Community Newspaper Columns

Ottawa’s service organizations benefit us all

August 2014

I recently attended the re-opening of Heartwood House (heartwoodhouse.ca) at its new McArthur Ave. location in Overbrook. Heartwood House may be unfamiliar to many residents — the former Rideau St. site was best known as OC Transpo's lost-and-found facility — yet it is home to a remarkable array of valuable service organizations. These small non-profits benefit from the reduced costs and shared amenities that come from being under the same roof.

While touring the facility and meeting volunteers and employees of the groups located there, it struck me that more people need to know about this gem. We all benefit from the work of groups at Heartwood House, whether we step inside or not.

Here is a sample of what you will find there:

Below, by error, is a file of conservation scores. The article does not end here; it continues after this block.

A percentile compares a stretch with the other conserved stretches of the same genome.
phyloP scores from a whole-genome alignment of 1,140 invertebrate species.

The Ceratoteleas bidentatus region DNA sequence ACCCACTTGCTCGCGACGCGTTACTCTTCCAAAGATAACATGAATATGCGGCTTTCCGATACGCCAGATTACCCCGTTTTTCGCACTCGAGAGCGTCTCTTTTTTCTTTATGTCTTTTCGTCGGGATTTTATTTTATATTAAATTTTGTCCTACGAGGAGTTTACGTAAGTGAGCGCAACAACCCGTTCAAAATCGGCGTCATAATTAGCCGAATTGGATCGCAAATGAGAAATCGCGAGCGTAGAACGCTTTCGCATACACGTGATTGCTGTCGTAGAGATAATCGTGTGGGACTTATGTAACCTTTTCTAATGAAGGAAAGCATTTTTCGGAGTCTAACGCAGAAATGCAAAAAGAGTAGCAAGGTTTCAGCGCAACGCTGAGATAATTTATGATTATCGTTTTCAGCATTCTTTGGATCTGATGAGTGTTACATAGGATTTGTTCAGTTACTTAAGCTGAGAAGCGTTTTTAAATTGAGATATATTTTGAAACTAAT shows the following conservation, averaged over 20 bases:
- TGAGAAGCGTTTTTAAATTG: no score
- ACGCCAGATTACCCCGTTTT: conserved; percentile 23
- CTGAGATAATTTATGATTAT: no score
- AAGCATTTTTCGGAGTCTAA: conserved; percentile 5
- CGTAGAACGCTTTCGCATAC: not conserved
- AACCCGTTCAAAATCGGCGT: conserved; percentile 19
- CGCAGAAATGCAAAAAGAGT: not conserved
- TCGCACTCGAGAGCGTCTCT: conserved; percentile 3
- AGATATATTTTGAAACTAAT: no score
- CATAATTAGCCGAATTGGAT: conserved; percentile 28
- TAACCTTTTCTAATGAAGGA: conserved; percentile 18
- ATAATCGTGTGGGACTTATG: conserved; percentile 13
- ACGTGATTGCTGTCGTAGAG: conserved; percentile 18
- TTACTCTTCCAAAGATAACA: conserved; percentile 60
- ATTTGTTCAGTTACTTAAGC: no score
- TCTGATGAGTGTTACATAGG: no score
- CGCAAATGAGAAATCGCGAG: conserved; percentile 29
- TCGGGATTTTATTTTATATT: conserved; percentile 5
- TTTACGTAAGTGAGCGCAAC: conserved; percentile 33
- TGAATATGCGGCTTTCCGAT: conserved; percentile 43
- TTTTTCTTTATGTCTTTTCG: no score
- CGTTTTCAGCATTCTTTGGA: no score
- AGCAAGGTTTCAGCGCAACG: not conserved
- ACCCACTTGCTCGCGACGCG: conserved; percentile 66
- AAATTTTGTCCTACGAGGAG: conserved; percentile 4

• ACORN Canada champions the interests of low-income and moderate-income Ottawa citizens on critical issues of social and economic justice.
  • Anxiety Disorders Association of Ontario (ADAO) offers anxiety management workshops.
  • Alternative Learning Styles & Outlooks (ALSO) offers free literacy services, including upgrading classes for adults in ASL and English, family literacy programs, and free, part-time childcare.
  • Community Laundry Co-operative (CLC) provides affordable laundry services, a chance to develop job skills and a network of support for low-income residents.
  • Cooperation Integration Canada – French (CICAN) helps French-speaking immigrants overcome challenges in daily life, obtain independence and integrate into Canadian society.
  • EcoEquitable Inc. provides a bridge for immigrant and underemployed women to attain sustainable fiscal independence while reducing harmful waste in our communities.